Whoever “they” are, they say you never forget your first time. And in 2005, my first SXSW was definitely unforgettable. They also say twice is nice, and as such, my second SXSW was all sugar and spice. As we all know, though, the third time is the charm, and this year’s SXSW charmed the hell out of me.
The people, panels, presentations, and parties were more plentiful than ever, but I still managed to absorb plenty of good ideas and get some good quality time in with a lot of friends, old and new. Just a few random highlights include:
- Making Your Short Attention Span Pay Big Dividends, a fun and very inspiring presentation given by Jim Coudal and Brendan Dawes.
- Meeting Gary Hustwit and seeing the world premiere of his awesome Helvetica.
- Stamping a lot of Wanted posters.
- A miniature Mario Kart DS tournament with Paul Hammond, Ryan Irelan, Robert Jolly, Ethan Marcotte, Dave Shea, Stan, and Greg Storey.
- A lengthy discussion with Ms. Jen about the greater historical context of art and design.
- A slightly drunken talk with Brion Mills and Micah Cambre about critiques and criticism.
- A great chat on a bumpy flight with nGen Works’s Varick Rosete, who caricatured damn near every panelist he saw.
To be perfectly honest, though, my favorite part of SXSW 2007 began with a brainstorming session last summer and ended in the Austin Convention Center last Saturday morning.
Taking It to the People
This was my first time speaking at SXSW (or anywhere, for that matter), which, in conjunction with business as usual, made the weeks leading up to the event a bit stressful. There’s a certain satisfaction that comes from writing an article, book, or speech—a moment when you look at an organized subset of the knowledge and ideas you’ve amassed and realize that you actually kind of know what you’re talking about. The presentation that Cameron, Stan, and I put together elicited just that kind of satisfaction, but my irrepressible self-doubt couldn’t be convinced that our audience would find my contributions particularly enlightening or valuable. And when Cameron came down with the flu and had to back out at the last minute, it did little to bolster my self-confidence.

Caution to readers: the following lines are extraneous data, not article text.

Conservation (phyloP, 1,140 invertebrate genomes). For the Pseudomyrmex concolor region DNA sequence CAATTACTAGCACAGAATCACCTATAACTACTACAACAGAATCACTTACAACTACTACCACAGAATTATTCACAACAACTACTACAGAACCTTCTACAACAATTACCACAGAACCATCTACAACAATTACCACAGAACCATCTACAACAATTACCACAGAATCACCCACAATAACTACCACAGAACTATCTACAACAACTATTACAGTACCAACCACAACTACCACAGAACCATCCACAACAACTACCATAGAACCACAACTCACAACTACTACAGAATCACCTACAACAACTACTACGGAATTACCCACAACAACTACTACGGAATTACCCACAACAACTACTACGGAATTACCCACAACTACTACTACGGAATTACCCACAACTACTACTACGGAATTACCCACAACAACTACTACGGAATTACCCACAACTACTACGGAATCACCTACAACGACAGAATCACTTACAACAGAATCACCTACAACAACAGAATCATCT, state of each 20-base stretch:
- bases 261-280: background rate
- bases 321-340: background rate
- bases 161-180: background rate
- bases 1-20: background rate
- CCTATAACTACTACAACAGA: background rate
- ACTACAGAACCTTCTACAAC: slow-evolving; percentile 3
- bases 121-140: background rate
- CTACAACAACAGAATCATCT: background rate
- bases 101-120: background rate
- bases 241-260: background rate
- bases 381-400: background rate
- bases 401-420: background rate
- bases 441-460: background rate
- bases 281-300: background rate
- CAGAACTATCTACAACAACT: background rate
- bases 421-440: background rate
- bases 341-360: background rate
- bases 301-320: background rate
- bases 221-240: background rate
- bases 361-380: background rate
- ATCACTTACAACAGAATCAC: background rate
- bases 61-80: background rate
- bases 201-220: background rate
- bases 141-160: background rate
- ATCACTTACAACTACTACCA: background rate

But apparently I needn’t have worried. Even in Cameron’s absence, Stan and I had to trim our material significantly to fit into our allotted hour. The resulting presentation, After the Brief: A Field Guide to Design Inspiration, was lean and fluid, but still dense with information, recommendations, and anecdotes. My pre-show jitters miraculously vanished when the lights went down (sharing the stage with a close and ridiculously talented friend certainly didn’t hurt), and our audience of 700+ conference-goers seemed genuinely engaged. Over the rest of the conference, that notion was reinforced by the dozens of positive comments we received from both respected colleagues and friendly strangers. It was overwhelming in the best possible way, to say the least.
All of this is not to say that the presentation couldn’t have been better, and I asked most of the people who offered feedback how we might have improved upon it. The consensus seemed to be that one or two professional examples of applied inspiration might have been worth including amidst the myriad of passion projects we discussed. I don’t disagree (we actually cut out some client work examples whose points we thought were better made by other examples), but I also don’t think the lack of professional work stood in the way of the presentation’s general message of finding inspiration in almost everything we do.
If you couldn’t be there, you can still check it out:
I want to send out a huge thank you to everyone who came (in person or virtually), and everyone who offered comments, suggestions, and kind words. You really made my SXSW.
And last but not least, don’t miss my requisite SXSWi 2007 Flickr photoset.